The video projector will be set up well before today's 11 a.m. practice. The diagrams will be on the chalkboard prior to the Washington Capitals' arrival. Coach Ron Wilson will be waiting for his players. The topic du jour will be the power play.
The Capitals have scored just one power-play goal in their last 11 chances (2 of 28) and are 9 for 65 (13.8 percent) this season. Only the New York Rangers have scored fewer power-play goals. The last time Wilson held a lengthy teaching session, the Capitals snapped out of a penalty-killing slumber. Since falling to last in the league, they have killed 53 straight penalties (a club record) over 12 straight games (tying the post-expansion NHL record).
"We'll try to patch this up the way we fixed our penalty-killing," Wilson said. "The bottom line is we're not working hard enough. We relax because we've got an extra man and that's the last time we should be relaxing. That's the time to really dig in and play hard, and we're not playing hard enough. We're not setting up in the offensive zone, we're going in and we're pretty skittish with the puck. In Boston [Saturday] we never got the puck set up anywhere."
Saturday's game was merely the latest example of the futility. Several games have slipped away that might not have if the Capitals had found the net just once on the power play. They let third-period leads get away against the Rangers and Carolina recently--both games could have been victories had they scored on the power play. They have been held without a power-play goal in eight of the last nine games and 12 of the last 16.
Four of their nine power-play goals came in the first three games.
"We don't have that urgency--the same urgency as when we play five-on-five or four-on-five," defenseman Calle Johansson said. "We don't work as hard. I don't know what we're thinking, but all of a sudden we relax instead of being even more pumped up or feisty about it.
"We really had a chance to put some games away--if you're up by two goals and have a power play you have a chance to put a game away. That's the way we have to look at it instead of seeing it as two minutes to kill time. I think urgency is a good word for it. We have to get it in our heads because it's really important. A lot of games are won these days on special teams."
Johansson said the laid-back attitude is evident on the bench. Rather than feed off a power play and get fired up, there is little chatter among the Capitals. Wilson has noted how quiet the dressing room often is before games and between periods. There is a dearth of vocal leaders on the team with players such as Mark Tinordi and Craig Berube departed; captains such as Adam Oates and Johansson tend to lead by example.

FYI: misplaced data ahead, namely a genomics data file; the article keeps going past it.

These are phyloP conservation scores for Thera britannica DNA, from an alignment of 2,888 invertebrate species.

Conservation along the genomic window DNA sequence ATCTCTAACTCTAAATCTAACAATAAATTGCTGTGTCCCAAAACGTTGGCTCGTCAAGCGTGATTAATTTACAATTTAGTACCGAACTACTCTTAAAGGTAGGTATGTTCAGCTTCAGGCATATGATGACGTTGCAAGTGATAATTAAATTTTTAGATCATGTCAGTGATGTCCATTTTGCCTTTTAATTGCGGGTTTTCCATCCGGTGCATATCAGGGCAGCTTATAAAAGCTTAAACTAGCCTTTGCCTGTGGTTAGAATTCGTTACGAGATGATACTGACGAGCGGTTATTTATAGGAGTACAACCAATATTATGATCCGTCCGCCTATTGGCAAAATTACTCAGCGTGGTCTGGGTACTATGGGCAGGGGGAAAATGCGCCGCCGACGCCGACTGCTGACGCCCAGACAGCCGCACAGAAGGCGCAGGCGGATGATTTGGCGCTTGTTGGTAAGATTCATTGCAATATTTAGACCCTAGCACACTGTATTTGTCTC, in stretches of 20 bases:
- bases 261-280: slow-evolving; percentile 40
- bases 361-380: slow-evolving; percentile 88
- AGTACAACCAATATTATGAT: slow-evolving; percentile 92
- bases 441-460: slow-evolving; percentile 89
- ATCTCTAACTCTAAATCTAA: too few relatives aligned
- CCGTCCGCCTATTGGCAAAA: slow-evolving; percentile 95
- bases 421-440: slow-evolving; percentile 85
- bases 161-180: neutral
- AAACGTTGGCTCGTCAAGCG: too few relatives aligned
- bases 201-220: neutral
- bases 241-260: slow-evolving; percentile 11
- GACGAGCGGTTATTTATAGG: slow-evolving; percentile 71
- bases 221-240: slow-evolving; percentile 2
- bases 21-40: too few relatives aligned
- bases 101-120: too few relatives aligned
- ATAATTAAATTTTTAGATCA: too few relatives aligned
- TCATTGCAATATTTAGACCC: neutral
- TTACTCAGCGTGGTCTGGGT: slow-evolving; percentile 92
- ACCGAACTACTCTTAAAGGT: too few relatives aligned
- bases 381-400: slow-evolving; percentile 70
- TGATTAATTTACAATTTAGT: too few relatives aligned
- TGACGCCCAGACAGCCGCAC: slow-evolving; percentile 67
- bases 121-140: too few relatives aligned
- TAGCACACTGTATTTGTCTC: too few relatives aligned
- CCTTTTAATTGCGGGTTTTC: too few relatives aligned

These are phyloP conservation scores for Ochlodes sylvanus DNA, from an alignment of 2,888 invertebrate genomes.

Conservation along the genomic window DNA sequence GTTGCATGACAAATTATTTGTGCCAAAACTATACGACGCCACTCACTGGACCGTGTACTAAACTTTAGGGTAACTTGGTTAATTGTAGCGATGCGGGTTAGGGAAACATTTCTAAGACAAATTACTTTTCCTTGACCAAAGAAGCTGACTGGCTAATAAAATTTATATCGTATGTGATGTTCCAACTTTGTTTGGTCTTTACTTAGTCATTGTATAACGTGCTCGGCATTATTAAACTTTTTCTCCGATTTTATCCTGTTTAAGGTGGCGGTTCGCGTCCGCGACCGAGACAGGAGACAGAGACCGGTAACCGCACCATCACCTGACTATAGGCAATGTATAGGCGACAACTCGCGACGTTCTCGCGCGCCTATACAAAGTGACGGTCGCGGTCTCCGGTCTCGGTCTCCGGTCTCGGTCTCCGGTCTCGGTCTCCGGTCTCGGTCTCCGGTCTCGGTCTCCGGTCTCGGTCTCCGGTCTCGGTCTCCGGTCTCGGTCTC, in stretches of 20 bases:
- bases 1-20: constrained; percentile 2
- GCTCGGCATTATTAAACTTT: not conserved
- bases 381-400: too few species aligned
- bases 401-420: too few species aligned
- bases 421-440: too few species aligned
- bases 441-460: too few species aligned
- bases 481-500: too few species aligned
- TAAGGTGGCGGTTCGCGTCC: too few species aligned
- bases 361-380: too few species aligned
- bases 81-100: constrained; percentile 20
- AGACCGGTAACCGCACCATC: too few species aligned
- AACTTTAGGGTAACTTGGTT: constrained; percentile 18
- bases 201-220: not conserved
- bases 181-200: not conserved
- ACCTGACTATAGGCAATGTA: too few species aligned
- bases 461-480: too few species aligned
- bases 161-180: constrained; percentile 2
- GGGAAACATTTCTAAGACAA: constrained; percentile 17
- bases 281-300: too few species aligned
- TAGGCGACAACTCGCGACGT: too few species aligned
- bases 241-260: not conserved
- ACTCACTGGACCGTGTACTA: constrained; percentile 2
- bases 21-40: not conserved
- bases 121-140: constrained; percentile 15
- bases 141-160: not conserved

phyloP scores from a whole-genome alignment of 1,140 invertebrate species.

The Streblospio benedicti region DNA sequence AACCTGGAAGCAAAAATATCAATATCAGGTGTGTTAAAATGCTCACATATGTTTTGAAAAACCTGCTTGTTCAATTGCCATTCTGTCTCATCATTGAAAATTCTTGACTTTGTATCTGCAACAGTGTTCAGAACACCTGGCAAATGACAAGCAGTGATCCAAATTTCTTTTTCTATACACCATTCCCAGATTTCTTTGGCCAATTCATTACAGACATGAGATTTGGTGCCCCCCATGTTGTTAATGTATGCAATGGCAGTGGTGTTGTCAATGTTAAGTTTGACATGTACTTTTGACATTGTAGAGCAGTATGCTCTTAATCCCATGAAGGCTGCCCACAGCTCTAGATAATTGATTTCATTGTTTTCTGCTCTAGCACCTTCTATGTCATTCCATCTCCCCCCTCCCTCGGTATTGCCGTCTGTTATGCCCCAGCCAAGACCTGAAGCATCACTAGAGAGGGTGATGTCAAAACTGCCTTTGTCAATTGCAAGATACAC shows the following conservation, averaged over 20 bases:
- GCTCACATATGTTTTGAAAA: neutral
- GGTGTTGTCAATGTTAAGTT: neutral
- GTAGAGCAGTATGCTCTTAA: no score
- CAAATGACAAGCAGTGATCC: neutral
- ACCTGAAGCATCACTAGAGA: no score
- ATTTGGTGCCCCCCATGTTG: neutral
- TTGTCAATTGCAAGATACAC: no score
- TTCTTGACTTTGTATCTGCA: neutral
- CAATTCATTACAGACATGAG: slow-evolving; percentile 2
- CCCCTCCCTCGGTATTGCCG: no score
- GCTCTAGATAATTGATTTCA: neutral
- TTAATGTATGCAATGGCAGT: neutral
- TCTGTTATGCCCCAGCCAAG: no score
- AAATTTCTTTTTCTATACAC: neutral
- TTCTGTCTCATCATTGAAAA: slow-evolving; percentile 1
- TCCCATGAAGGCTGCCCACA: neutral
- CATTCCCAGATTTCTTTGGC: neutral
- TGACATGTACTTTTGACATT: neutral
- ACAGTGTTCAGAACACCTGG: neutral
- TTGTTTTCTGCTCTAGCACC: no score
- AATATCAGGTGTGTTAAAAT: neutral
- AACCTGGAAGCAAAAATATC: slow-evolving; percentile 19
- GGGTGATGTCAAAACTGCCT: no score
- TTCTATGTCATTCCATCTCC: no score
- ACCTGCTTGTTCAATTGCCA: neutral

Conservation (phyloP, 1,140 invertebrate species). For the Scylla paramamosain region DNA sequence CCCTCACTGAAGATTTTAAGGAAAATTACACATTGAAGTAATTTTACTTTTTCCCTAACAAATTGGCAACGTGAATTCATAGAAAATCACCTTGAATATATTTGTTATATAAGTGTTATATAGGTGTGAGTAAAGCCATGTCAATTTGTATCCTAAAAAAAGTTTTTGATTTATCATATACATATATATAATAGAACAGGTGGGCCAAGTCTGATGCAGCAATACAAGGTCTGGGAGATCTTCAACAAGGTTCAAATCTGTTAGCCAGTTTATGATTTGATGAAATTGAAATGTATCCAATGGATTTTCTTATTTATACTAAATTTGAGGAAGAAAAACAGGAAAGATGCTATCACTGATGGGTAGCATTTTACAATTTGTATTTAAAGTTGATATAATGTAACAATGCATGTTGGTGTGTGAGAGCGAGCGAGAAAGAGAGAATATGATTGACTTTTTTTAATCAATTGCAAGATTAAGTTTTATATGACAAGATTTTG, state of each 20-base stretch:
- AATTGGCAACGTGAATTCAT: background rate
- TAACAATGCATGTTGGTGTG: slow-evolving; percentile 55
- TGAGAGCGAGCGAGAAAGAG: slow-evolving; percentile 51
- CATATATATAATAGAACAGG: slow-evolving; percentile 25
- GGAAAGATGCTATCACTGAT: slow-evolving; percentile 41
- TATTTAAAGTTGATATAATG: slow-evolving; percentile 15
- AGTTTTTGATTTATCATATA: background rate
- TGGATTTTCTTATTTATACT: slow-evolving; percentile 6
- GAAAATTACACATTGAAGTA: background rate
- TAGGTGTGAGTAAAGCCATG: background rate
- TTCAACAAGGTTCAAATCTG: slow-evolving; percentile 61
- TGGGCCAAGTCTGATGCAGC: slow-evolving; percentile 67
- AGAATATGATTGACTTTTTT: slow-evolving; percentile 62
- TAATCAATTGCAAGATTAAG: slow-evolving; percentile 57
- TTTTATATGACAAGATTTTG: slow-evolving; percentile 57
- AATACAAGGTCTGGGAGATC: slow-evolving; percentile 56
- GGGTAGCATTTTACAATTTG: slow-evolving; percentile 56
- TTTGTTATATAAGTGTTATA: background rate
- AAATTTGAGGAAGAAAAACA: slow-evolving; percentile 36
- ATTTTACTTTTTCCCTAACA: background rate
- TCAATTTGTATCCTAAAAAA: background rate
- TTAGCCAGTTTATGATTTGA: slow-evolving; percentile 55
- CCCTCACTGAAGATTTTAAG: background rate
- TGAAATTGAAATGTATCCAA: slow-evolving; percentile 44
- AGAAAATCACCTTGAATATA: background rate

"We need more talk," Johansson said. "I don't think there is enough talk and pumping each other up, whatever you want to call it--maybe just more talk overall, whether it's a positive or telling a guy what he has to do differently to be successful.
"There's too little talk among ourselves when we're on the bench on the power play. There's no mystery to it--it's as much my fault as anybody else. If I start talking other guys start talking too. We have to do that and we have to start now."
Wilson said he will experiment with putting forwards on the point on the power play, looking to spur more creativity, citing rookie Jeff Halpern as a candidate. Johansson and Dmitri Mironov have done a fine job running the first power-play unit with Sergei Gonchar injured, but Wilson is still trying to develop a second set of players to complement them. For now, forwards from the first and second line comprise the two units--only Peter Bondra has scored more than one power-play goal, with three--but that could change.
"Playing on the power play is a special thing to be able do," Wilson said. "I think sometimes guys take it for granted, and if I have to play third and fourth line guys on the power play to get the effort to where it should be, then that's the way we'll go."
Capitals Notes: Center Jan Bulis (rib muscle strain) did not practice and is doubtful for Wednesday's game. Gonchar (muscle strain) and Jamie Huscroft (ribs) won't play Wednesday, Wilson said. Joe Reekie (bruised foot) will practice today and is day-to-day. . . . Backup goalie Craig Billington will start Friday, Wilson said.